Do giants shrink with age? Is that how young giants can scramble onto their shoulders?

Put it another way, can Marc Marquez (or even Valentino Rossi) be considered the Greatest Of All Time? If so, what about those GOATs who went before, who never had his opportunities, or indeed the opportunity to race against him?

It may be irresistible to compare ancient racing with modern; ancient heroes with today’s, but it is invidious.

Take one example. Geoff Duke was a landmark rider who set new standards in several areas. He was a multi-champion not only because of his super-smooth riding style. Duke pioneered one-piece leathers after watching fellow factory Norton riders’ cumbersome riding kit flapping in the wind, adding drag and costing speed. It was just the most obvious example of a new professionalism.

The first of Duke’s four titles came on a factory Manx Norton: a single-cylinder 500cc bike eventually producing somewhere not far north of 50 horsepower. Around about a fifth of a modern 1000cc MotoGP bike and, funnily enough, round about the same as a 250cc single-cylinder Moto3 bike. A GP starter machine for teenagers, but much lighter and consequently much faster than the Manx. Not to mention the tires and suspension.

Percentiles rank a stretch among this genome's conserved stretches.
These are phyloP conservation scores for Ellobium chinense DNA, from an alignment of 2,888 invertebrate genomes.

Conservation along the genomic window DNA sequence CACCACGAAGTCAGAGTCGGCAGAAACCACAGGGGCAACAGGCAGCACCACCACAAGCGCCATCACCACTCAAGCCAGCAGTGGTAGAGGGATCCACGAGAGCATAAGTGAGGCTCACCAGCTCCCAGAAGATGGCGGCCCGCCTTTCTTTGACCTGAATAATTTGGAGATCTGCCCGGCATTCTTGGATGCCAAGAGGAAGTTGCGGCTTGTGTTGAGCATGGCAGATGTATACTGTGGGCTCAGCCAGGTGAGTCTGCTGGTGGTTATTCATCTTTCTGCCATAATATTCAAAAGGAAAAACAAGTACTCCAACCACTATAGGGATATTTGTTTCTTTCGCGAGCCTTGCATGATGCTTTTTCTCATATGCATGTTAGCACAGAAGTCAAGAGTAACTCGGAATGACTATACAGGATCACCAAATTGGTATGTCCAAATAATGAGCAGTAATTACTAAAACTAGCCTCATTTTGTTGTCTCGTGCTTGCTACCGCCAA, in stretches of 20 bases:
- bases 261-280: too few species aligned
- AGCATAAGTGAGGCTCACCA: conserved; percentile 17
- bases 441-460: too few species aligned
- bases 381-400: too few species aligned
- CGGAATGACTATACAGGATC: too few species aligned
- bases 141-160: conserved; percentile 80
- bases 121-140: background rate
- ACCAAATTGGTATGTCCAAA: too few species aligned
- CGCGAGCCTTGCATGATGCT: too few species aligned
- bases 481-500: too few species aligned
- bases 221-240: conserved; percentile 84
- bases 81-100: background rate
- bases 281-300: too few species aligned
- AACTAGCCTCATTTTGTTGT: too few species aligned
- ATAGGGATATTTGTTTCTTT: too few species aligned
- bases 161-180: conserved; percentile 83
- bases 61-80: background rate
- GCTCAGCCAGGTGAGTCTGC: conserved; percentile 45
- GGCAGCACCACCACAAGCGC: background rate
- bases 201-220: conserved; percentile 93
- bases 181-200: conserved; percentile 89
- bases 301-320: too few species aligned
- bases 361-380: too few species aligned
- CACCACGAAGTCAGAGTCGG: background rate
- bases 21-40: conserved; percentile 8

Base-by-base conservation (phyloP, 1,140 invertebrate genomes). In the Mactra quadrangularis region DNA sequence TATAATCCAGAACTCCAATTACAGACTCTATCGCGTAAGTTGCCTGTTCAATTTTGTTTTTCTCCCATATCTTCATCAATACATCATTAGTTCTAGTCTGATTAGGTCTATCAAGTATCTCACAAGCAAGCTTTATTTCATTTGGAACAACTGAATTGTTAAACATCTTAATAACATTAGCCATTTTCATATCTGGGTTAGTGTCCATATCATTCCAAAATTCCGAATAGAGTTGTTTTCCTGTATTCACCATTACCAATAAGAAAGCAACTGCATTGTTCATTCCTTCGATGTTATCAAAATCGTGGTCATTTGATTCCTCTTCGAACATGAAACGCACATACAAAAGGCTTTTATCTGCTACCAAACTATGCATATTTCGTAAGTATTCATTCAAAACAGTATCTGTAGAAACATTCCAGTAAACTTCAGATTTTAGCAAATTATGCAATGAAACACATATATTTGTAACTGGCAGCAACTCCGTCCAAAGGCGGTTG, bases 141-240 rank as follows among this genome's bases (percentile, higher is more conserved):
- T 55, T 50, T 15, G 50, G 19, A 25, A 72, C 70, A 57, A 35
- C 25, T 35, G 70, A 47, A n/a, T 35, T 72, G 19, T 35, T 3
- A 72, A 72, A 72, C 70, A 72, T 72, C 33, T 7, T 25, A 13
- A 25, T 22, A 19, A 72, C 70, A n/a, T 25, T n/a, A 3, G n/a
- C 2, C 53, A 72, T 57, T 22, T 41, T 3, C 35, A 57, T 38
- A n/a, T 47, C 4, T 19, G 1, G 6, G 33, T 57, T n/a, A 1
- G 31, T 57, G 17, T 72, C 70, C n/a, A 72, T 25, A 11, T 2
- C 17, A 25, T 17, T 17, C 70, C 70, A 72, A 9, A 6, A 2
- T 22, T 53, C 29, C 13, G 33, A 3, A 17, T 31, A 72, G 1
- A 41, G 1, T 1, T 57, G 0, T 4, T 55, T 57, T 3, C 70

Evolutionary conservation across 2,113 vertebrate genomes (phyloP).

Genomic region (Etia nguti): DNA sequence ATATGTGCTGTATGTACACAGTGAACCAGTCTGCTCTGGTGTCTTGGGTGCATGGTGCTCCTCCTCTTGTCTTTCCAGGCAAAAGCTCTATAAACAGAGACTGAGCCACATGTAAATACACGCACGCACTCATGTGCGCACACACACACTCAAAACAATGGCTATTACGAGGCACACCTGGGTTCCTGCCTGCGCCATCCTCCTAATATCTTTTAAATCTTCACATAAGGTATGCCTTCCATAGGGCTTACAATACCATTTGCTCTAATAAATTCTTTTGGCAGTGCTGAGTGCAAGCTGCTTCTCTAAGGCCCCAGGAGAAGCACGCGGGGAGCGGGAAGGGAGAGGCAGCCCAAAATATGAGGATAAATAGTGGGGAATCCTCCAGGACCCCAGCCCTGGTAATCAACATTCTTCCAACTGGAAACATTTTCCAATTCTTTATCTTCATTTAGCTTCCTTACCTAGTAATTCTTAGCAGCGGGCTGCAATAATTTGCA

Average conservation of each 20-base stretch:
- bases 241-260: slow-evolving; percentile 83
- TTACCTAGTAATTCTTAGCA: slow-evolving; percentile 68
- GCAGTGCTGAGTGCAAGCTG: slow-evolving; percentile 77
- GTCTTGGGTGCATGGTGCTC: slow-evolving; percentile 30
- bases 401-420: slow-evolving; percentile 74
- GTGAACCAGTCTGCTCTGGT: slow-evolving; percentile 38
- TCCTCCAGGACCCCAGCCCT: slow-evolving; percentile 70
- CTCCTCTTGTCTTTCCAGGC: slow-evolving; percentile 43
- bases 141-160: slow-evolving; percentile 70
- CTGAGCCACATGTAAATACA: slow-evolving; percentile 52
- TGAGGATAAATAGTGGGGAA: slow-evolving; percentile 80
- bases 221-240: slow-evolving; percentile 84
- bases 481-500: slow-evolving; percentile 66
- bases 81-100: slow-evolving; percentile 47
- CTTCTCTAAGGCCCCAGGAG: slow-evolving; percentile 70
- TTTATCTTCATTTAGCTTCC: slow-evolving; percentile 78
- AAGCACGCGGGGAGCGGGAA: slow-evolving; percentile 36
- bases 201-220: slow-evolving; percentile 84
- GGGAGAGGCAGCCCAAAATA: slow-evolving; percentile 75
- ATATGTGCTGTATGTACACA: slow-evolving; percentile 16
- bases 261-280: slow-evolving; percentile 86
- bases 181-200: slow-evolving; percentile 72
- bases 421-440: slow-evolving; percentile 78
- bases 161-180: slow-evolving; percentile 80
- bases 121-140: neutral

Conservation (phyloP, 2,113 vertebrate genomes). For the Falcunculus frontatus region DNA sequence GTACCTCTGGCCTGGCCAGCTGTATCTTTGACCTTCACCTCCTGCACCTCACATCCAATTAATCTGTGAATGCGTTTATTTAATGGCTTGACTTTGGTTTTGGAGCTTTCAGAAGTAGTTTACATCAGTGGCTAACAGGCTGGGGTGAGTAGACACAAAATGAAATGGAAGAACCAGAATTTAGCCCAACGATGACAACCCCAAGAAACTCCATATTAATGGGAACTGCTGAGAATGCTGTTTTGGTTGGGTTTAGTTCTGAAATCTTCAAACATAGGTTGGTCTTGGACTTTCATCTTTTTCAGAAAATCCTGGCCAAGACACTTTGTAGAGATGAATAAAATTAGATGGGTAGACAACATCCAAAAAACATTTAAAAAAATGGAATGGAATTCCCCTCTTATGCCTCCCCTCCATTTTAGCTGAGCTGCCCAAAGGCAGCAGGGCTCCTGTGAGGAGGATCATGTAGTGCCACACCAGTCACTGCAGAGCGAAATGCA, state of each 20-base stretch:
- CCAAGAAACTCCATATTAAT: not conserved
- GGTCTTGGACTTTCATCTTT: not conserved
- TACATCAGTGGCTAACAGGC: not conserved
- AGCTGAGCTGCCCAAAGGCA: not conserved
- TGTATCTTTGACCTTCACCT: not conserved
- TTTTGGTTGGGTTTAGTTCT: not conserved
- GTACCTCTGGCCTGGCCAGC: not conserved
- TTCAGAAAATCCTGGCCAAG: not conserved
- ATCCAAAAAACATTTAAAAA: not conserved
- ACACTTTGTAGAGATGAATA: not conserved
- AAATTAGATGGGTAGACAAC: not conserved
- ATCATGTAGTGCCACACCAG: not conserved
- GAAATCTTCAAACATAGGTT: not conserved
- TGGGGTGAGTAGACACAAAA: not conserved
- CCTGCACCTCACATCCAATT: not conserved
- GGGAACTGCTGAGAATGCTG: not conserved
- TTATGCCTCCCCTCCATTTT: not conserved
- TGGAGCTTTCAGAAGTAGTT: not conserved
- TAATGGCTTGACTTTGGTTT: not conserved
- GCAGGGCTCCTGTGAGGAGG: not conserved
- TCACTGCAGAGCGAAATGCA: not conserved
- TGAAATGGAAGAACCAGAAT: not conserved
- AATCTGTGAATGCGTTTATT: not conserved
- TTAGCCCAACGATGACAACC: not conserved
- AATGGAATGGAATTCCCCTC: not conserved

How could you possibly compare?

Mike Hailwood also raced a Norton, and by the way Barry Sheene finished his career, in the short years before his untimely death, on a Norton, as a classic-race winner.

So there is a comparison, then. A good rider is a good rider, no matter what he happens to be riding. Not even Duke, Hailwood or Marquez could win on anything, however – a fact proved with uncomfortable clarity by Rossi, in his two-year Ducati sojourn.

To read more of In The Paddock in this week’s Cycle News, click here

 

MotoGP News

Michael Scott | MotoGP Editor

Scott has been covering MotoGP since long before it was MotoGP. Remember two-strokes? Scott does. He’s also a best-selling author of biographies on the lives of legendary racers such as Wayne Rainey and Barry Sheene.

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